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  1. […] (Please remem­ber we have moved to a new loca­tion. You can find this post in its new loca­tion at In talk­ing about using a cell phone while dri­ving, Steven Yan­tis, a pro­fes­sor in the Depart­ment of Psy­cho­log­i­cal and Brain Sci­ences at Johns Hop­kins Uni­ver­sity, had this to say: “Directing atten­tion to lis­ten­ing effec­tively ‘turns down the volume’ on input to the visual parts of the brain. The evi­dence we have right now strongly sug­gests that atten­tion is strictly lim­ited — a zero-sum game. When atten­tion is deployed to one modal­ity — say, in this case, talk­ing on a cell phone — it nec­es­sar­ily extracts a cost on another modal­ity — in this case, the visual task of driving.” […]

  2. Neal Cohen says:

    The other day I was work­ing with an ado­les­cent and his fam­ily (I am a clin­i­cal psy­chol­o­gist). The ado­les­cent has an atten­tion deficit asso­ci­ated with a rel­a­tive weak­ness in work­ing mem­ory. Although very intel­li­gent (Full Scale IQ in the Supe­rior range), his aca­d­e­mic per­for­mance is below average.

    He believed that he would be less dis­tractible if he could be blind­folded. The par­ents protested his “silliness.” I thought that the ado­les­cent had an inter­est­ing hypoth­e­sis that needed to be tested out. I gave him a blind­fold that I use when test­ing sensory-motor function.

    Over the next 20 min­utes the change in the adolescent’s behav­ior and the family’s inter­ac­tion was astound­ing. In short, the whole fam­ily set­tled down. It was clear that the ado­les­cent knew from his own expe­ri­ence that his atten­tion (and behav­ior) would improve if the demands on his atten­tion decreased.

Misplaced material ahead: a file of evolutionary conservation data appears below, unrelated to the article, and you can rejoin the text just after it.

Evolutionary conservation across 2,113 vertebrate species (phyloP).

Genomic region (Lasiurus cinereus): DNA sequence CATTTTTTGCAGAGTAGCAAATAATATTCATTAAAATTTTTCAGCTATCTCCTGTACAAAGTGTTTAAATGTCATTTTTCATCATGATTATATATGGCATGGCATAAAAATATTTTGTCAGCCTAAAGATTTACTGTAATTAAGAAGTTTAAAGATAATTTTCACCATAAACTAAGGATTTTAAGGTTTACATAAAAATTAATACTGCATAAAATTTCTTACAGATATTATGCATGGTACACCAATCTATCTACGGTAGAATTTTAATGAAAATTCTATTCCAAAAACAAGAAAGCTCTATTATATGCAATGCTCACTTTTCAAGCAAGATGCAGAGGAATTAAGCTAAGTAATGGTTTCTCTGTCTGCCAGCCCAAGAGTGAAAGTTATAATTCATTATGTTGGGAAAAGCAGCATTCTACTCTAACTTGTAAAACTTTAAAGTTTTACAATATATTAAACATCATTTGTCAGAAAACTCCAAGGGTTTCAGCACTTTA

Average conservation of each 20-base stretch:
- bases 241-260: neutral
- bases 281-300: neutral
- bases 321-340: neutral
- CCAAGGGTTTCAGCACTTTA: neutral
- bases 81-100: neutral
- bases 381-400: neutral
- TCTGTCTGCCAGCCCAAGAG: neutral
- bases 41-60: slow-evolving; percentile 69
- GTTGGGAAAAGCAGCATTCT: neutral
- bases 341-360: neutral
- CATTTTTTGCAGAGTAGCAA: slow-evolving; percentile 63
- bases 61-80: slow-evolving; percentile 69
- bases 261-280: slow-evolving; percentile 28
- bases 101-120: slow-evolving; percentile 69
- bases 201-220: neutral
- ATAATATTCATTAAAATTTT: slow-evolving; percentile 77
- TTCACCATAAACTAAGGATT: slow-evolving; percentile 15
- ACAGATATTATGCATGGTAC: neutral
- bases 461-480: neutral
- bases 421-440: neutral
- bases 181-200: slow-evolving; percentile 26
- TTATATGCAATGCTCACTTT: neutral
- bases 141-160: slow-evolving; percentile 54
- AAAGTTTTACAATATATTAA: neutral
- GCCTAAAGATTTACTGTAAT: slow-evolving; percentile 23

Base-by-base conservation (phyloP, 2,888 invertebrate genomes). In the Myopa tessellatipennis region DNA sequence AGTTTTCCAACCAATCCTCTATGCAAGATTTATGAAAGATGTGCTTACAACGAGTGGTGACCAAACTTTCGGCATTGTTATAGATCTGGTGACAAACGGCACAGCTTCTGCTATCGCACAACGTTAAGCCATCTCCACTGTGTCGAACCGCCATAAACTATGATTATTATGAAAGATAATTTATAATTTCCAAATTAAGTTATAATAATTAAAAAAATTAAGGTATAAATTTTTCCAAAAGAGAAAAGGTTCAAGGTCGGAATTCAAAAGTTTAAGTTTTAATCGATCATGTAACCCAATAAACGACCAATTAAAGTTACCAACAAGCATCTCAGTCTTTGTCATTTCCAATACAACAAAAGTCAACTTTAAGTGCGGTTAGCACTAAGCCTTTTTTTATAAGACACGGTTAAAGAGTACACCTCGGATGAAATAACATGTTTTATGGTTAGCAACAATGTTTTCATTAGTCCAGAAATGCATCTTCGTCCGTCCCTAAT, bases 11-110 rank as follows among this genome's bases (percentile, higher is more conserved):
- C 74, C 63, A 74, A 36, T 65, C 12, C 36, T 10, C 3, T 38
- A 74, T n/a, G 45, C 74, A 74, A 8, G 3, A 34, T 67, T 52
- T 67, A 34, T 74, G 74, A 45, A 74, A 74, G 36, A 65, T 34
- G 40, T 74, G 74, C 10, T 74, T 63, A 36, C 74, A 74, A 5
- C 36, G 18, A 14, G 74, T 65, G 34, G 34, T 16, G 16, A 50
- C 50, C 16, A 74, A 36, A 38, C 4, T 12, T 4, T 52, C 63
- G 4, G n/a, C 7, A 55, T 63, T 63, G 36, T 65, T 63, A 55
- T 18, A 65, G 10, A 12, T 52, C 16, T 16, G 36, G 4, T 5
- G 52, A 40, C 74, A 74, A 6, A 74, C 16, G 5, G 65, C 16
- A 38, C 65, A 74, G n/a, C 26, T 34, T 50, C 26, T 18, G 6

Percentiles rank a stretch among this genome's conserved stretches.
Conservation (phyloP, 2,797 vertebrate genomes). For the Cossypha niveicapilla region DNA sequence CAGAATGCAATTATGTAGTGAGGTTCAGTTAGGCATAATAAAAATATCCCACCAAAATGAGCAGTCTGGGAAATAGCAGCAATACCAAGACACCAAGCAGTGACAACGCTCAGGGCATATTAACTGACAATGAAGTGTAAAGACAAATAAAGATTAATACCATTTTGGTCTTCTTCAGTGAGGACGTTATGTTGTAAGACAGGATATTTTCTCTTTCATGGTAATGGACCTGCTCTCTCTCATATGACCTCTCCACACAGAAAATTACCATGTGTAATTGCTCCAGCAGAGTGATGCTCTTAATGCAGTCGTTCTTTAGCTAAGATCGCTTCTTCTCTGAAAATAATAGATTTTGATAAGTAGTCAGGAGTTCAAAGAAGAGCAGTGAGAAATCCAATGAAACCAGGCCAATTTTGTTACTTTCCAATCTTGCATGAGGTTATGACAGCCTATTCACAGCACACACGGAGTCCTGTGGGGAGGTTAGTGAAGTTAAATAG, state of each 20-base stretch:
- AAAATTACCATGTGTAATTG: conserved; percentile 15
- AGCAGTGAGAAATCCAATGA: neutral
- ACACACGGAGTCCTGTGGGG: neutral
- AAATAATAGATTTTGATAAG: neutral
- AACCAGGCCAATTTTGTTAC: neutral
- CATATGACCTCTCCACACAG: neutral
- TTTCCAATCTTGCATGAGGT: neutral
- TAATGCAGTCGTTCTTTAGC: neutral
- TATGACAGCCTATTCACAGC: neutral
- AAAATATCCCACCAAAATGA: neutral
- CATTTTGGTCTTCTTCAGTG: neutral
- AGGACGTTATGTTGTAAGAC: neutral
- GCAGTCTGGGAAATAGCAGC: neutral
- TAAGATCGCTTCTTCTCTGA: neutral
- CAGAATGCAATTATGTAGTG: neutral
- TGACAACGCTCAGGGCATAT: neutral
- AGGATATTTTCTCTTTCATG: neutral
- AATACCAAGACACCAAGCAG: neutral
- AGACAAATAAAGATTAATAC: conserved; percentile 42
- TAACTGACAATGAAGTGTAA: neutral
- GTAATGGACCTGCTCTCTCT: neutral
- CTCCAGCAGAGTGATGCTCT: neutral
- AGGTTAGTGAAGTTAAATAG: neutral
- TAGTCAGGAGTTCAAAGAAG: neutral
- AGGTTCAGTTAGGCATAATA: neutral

“So, you’re not nuts to turn down the vol­ume when you’re lost. By doing that, you are allow­ing more of your brain to focus on your mis­sion — to find dinner!”

  3. Caroline says:

    What a great exam­ple! It makes me won­der if head­phones play­ing white noise or some­thing might help him when read­ing or study­ing? Class­room lec­tures will prob­a­bly always be tough for him, although sit­ting near the front of the room would help limit visual and audial distractions.

    It’s also inter­est­ing to note how cre­ative and insight­ful peo­ple are with their own conditions.

    Thanks for the comment!

  4. Alvaro says:

    I thought that the ado­les­cent had an inter­est­ing hypoth­e­sis that needed to be tested out.” What a lux­ury for that ado­les­cent to count on such an open-minded, empir­i­cal, ally. Thanks, Neal!

  5. […] The Sharp­brains blog explains: […]

  6. […] Fur­ther Read­ing on Stress and Mem­ory Why Zebras Don’t Get Ulcers by Robert M. Sapol­sky, Ph.D. A Primer on Mul­ti­task­ing Sim­ple Stress Test Quick Stress Buster Is there such thing as GOOD stress? Learn More about Brain Fit­ness Join our Mes­sage Boards Find the Right Pro­gram Tags: No Tags […]

  7. Dave Bell says:

    It would seem log­i­cal that the reverse may also be true: when stu­dents focus on the visual, they lis­ten less acutely. I know when I teach music ensem­bles, I some­times must close my eyes to hear detail at its finest detail. Think of the impli­ca­tions for the classroom!

  8. Mark says:

    Another rea­son for turn­ing the stereo down could be habit. When­ever I’m dri­ving some­where new and there’s some­one else in the car, I’ll ask them to help spot signs etc., so I’ll turn down the stereo so I can hear what they say. Per­haps it becomes habit­ual to turn down the stereo even if no-one else is in the car?

    Another rea­son is that I turn up the stereo while dri­ving (to counter the noises of dri­ving), so it’s a lit­tle too loud when the car is sta­tion­ary. Thus I turn it down just before I’m about to stop. I do this even when dri­ving into my own street (which I obvi­ously wouldn’t need extra atten­tional resources to deal with).

    None of which says that the cost of divided atten­tion doesn’t also con­tribute, of course. :)

Categories: Attention and ADD/ADHD, Cognitive Neuroscience, Education & Lifelong Learning, Health & Wellness, Peak Performance, Professional Development